Sinclair adds 2.4M over-the-air households via affiliate deals with Nexstar, Entravision, Gray

Sinclair Broadcast Group is expanding its over-the-air (OTA) footprint, announcing Monday it has inked new affiliate agreements for its Comet, Charge! and TBD networks. The distribution will see Sinclair add 2.4 million TV households by the end of the second quarter this year.

Sinclair’s over-the-air viewers will be able to watch the three networks across nine new DMAs. Charge!, which airs crime dramas like “Without a Trace” and “Elementary,” will be affiliated with stations in the San Francisco Bay Area, Colorado Springs, Knoxville, San Angelo, Texas and the Hartford-New Haven DMA.

Comet, home to classic sci-fi series like “The X-Files” and “Stargate SG-1,” will be broadcast on Colorado Spring’s KGHB station. Whereas TBD, which is geared towards unscripted content, will launch in stations in Phoenix, San Diego as well as in the Lubbock and Odessa, Texas, DMAs.

All told, Sinclair said it has added 17 million OTA households since the start of 2022. New affiliate stations come from agreements with Nexstar Media Group, Gray and TelevisaUnivision-affiliated Entravision. Sinclair noted last October that Comet, Charge! and TBD were among the company’s fastest growing digital broadcast networks in Q3 2022.

“These affiliate additions are a continuation of the distribution and ratings momentum that began in 2022, as we moved into new DMAs or upgraded coverage within the networks’ existing local broadcast affiliate footprints,” stated Adam Ware, SVP of Sinclair’s Growth Networks Group. “As viewers continue to watch less cable TV, we’re excited Comet, Charge! and TBD will be available to an additional 2.4 million viewers across the country.”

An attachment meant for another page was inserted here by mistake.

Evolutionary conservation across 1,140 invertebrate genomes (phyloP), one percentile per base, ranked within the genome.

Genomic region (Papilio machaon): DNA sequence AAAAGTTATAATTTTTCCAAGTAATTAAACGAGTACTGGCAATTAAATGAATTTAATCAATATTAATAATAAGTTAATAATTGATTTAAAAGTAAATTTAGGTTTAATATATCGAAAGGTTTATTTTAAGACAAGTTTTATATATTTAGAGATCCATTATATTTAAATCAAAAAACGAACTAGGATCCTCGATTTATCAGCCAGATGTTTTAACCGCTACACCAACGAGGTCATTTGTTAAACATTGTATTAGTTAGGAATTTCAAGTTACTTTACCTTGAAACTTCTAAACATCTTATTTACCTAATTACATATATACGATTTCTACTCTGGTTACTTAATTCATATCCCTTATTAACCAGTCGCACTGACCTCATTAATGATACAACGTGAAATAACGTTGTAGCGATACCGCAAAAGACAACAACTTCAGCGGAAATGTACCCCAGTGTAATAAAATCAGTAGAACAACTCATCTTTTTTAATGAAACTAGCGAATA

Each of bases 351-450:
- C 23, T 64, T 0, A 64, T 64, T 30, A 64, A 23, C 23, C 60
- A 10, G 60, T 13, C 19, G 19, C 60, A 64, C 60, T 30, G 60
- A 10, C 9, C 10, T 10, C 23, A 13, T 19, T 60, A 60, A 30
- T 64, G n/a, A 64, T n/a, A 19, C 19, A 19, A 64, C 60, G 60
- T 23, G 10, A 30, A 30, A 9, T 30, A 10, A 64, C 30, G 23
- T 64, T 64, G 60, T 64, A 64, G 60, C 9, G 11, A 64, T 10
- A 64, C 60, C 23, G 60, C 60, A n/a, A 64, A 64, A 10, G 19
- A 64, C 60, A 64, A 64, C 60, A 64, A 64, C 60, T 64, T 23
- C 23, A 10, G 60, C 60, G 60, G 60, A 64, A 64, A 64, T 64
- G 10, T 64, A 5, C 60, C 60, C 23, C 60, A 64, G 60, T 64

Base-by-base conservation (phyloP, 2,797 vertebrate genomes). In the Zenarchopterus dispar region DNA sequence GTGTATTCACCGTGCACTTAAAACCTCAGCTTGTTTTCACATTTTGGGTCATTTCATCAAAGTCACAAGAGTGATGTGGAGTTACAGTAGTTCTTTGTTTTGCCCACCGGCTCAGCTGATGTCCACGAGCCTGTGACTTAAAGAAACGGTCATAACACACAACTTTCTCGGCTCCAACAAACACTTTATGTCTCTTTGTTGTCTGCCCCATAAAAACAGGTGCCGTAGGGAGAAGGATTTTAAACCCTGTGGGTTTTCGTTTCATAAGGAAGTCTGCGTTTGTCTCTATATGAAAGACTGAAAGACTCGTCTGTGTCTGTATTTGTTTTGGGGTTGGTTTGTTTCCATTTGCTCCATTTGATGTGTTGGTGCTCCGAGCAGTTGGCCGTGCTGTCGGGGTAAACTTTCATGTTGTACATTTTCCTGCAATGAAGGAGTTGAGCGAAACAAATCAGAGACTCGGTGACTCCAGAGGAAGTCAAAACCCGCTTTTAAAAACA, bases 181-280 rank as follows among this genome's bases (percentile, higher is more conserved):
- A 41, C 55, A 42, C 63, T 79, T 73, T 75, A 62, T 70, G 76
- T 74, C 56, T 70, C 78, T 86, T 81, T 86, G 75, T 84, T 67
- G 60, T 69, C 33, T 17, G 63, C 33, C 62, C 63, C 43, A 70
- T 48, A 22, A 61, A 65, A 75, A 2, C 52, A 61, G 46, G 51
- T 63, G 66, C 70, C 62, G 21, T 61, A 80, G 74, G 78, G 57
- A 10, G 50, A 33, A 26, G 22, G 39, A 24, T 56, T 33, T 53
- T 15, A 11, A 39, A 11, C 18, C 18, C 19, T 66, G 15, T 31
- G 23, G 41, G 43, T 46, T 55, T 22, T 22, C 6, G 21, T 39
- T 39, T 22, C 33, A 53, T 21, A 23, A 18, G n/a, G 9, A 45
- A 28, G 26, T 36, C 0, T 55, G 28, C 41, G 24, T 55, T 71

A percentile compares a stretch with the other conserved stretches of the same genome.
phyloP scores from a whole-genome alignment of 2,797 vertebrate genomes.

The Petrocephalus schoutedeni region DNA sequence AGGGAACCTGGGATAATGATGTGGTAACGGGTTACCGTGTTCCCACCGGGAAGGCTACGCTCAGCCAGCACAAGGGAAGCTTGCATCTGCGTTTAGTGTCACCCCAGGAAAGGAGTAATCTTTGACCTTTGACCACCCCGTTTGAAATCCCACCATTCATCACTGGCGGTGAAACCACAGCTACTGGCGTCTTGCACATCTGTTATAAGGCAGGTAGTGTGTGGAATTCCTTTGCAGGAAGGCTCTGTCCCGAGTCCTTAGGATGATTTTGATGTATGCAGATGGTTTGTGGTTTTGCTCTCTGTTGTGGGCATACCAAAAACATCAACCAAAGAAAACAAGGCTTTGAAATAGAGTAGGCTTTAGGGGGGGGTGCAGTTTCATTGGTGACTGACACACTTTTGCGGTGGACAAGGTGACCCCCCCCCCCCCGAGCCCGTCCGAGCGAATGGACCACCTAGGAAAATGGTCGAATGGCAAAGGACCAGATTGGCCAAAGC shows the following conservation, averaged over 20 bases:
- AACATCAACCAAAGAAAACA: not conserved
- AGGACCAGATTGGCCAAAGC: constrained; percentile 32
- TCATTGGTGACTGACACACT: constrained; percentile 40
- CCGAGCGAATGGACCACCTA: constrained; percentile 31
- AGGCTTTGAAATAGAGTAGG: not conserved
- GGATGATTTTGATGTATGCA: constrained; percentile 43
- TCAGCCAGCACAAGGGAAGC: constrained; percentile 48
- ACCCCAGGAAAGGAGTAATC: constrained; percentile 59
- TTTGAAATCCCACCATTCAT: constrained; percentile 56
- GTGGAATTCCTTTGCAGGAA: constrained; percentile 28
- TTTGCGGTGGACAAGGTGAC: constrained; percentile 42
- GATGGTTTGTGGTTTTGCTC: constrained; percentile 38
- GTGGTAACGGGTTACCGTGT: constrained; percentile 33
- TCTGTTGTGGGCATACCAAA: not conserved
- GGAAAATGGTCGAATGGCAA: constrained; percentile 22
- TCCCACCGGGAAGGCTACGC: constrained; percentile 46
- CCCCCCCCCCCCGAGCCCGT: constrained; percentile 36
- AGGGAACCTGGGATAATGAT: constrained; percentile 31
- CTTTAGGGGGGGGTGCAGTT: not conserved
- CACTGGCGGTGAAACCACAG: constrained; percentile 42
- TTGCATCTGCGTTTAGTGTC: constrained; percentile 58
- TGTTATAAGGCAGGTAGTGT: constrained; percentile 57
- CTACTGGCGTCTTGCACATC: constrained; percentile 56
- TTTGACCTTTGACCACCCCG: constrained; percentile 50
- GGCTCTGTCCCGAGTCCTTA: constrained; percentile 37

Sinclair is also a major proponent of NextGen TV. As of last October, it’s launched ATSC 3.0 broadcasting technology in 34 markets. The main benefit of ATSC 3.0, according to Sinclair Chief Innovation Officer Scott Ehrlich, is that broadcasters can leverage some of the benefits of streaming, such as one-to-one interaction with viewers, while retaining the audience levels that come with linear.

Similarly, Todd Achilles, CEO of the now-shuttered Evoca TV, told Fierce last May that ATSC 3.0 is essentially OTA converged with streaming and OTT elements. He estimated OTA viewership is increasing 3-4% per year, while cable and satellite viewers are declining.

The broadcast industry has been pushing for full adoption of the ATSC 3.0 standard. Last month, the National Association of Broadcasters urged the FCC to vocalize their support for NextGen TV by forming a task force that focuses on "our shared concerns about viewers losing access to television signals.” The NAB said it wanted viewers to receive free OTA signals before, during and after the NextGen TV transition.